As I mentioned in my last post, when it comes to making shifts it's all about the selvage! The vintage linen that I'm using for my shift is 36" wide, so cutting out a 30" wide shift leaves a long 6" strip with a wonderful selvage. I guess I could use the entire 36" width for my shift, but it would really be too big for me. But what I can do, is use the 6" strip for its selvage so all my gores will have selvage on one edge, making flat felling the intersection of side seams and the top of the gores less of a mess.
So what makes a good selvage? Hard to find these days. Here are two from vintage linens and here is one that is typical of most of the on-line linen available. As you can see, the on-line linen has holes in it and has a frayed edge. This is pretty typical, unfortunately, and sometimes when you find a clean edge, it has a colored thread through it. Aaargh! But don't give up, there are good sources out there, but they are not cheap. Don't be afraid to spend a couple extra bucks on a garment that will get lots of wear. It will pay you back.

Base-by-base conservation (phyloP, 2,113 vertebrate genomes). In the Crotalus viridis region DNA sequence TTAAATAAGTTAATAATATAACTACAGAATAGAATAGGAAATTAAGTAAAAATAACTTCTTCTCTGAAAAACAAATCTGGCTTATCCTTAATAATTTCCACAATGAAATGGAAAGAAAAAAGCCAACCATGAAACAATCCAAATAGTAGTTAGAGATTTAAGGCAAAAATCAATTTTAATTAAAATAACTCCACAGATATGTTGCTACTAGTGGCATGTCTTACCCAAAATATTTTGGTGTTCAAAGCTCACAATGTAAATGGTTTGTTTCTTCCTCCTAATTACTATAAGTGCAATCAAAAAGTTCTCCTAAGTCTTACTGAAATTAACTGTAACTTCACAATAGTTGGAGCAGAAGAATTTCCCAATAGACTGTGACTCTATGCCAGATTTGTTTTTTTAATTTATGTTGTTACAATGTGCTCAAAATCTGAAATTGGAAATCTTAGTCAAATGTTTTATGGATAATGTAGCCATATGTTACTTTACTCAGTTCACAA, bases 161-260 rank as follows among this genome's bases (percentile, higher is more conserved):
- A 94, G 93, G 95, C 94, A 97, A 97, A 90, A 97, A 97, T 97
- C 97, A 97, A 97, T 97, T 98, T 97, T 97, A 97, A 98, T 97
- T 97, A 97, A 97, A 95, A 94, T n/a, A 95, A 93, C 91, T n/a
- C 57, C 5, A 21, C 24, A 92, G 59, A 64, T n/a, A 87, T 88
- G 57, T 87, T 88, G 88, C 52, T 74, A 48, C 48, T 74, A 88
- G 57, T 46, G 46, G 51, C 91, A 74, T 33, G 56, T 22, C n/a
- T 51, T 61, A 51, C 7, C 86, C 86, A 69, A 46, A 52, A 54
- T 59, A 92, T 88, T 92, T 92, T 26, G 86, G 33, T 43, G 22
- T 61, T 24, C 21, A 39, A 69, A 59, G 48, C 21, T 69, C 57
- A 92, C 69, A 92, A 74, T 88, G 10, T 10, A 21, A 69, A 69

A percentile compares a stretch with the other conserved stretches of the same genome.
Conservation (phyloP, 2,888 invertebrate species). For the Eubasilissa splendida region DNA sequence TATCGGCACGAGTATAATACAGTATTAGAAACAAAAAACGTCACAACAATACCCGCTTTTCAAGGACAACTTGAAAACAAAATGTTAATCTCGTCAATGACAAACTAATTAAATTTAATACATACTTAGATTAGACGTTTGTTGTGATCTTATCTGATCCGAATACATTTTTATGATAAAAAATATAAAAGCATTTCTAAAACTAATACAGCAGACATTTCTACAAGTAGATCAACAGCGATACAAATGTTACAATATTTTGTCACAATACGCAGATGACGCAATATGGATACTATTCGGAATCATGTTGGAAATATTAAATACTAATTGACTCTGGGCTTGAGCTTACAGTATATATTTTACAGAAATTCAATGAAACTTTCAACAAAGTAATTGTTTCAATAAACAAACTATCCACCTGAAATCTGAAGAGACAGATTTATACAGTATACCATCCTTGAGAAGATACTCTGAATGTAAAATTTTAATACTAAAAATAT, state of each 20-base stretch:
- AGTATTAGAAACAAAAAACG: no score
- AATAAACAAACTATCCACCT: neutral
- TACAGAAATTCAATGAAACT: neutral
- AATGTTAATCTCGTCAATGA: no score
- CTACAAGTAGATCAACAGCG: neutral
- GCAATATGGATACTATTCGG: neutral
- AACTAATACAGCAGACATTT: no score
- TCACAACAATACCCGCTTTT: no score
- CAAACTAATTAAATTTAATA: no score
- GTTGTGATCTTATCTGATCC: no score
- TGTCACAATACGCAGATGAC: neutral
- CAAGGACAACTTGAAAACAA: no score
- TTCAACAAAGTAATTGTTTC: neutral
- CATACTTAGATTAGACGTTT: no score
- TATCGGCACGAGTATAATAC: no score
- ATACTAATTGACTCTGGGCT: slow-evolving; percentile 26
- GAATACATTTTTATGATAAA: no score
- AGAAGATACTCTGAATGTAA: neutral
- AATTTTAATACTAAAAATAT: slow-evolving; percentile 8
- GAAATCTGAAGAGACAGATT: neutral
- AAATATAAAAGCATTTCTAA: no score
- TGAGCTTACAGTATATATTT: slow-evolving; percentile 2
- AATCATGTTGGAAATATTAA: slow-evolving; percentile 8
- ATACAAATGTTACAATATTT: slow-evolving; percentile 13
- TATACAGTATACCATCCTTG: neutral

|Close-up of selvage from vintage linen|
|Close-up of selvage from vintage linen - this one is gorgeous!|
|Close-up of selvage from linen purchased from a popular on-line store|
However, if you are serious about this hobby, I would encourage you to make your first shift. It's a wonderful practice piece for learning basic hand sewing techniques, it will fit better than anything you can buy from one of the large sutlers, but most of all, it's a great interpretive tool. Even if you don't have the confidence to talk to a tourist about a battle, for example, you can always talk to them about how you hand sewed your shift, how your stitches got better over time, how long it took, how you pulled a thread to cut your linen. You'd be surprised how a newbie can impress just about any tourist with that information! This is an item you will wear every time you put on your 18th century kit, so make a good shift, it will serve you well in more ways than one!
Your humble and obedient servant,
P.S. At some point you will forget to pack your shift. Don't panic, find a tee shift (that you don't mind sacrificing) cut out the neck - since it is a knit, it won't unravel and .... Voila! Emergency shift stand-in.